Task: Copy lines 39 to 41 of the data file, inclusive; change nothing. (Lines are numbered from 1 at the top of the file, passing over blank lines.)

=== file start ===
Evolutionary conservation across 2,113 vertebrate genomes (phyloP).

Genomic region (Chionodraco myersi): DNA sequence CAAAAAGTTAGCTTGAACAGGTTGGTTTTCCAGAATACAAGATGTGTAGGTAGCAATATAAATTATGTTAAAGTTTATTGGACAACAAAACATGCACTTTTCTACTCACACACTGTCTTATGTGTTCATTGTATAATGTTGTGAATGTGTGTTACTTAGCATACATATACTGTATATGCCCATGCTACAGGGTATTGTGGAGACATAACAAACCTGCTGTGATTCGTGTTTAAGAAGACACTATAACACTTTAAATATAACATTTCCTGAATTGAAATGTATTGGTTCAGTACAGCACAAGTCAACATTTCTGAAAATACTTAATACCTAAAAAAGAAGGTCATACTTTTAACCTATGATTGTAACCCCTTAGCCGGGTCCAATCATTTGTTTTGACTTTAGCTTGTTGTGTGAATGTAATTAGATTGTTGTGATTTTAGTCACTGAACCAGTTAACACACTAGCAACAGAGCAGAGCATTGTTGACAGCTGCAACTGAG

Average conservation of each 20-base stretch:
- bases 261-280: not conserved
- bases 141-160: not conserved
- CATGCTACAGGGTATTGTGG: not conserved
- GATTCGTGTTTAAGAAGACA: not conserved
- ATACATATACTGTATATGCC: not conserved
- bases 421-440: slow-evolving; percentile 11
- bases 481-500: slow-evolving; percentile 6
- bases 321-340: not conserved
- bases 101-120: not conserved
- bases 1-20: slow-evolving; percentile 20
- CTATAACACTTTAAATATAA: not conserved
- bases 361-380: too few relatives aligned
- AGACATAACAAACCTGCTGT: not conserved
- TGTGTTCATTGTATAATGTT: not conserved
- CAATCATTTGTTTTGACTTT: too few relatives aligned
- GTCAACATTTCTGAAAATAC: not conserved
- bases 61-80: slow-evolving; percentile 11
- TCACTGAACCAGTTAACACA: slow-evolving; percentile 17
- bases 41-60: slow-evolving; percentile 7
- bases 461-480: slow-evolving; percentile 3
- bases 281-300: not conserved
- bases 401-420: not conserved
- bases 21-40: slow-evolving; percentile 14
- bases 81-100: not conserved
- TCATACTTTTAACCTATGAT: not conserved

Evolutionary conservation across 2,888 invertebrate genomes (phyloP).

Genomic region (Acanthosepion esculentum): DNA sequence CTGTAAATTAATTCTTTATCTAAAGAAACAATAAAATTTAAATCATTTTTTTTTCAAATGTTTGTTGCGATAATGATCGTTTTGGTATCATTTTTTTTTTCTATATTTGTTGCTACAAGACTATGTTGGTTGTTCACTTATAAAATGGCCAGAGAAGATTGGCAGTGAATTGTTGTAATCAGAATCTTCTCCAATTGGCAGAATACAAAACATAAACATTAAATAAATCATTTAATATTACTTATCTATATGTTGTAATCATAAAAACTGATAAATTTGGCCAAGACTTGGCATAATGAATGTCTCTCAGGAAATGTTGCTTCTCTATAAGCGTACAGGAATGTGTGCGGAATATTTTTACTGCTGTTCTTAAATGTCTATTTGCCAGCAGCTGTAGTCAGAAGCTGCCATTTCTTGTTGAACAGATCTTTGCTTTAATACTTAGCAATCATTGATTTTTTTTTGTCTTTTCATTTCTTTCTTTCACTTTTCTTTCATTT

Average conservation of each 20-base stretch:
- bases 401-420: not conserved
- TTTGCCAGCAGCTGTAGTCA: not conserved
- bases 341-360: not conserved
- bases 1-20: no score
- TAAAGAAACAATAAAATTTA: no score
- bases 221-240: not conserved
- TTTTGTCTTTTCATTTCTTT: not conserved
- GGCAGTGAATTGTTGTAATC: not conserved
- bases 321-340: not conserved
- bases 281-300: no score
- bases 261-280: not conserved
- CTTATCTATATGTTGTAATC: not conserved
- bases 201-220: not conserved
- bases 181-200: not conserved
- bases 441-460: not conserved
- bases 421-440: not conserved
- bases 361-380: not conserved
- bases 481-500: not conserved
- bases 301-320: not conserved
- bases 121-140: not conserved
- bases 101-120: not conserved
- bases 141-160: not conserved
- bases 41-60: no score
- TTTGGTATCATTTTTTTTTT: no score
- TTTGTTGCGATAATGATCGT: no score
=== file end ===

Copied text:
- GGCAGTGAATTGTTGTAATC: not conserved
- bases 321-340: not conserved
- bases 281-300: no score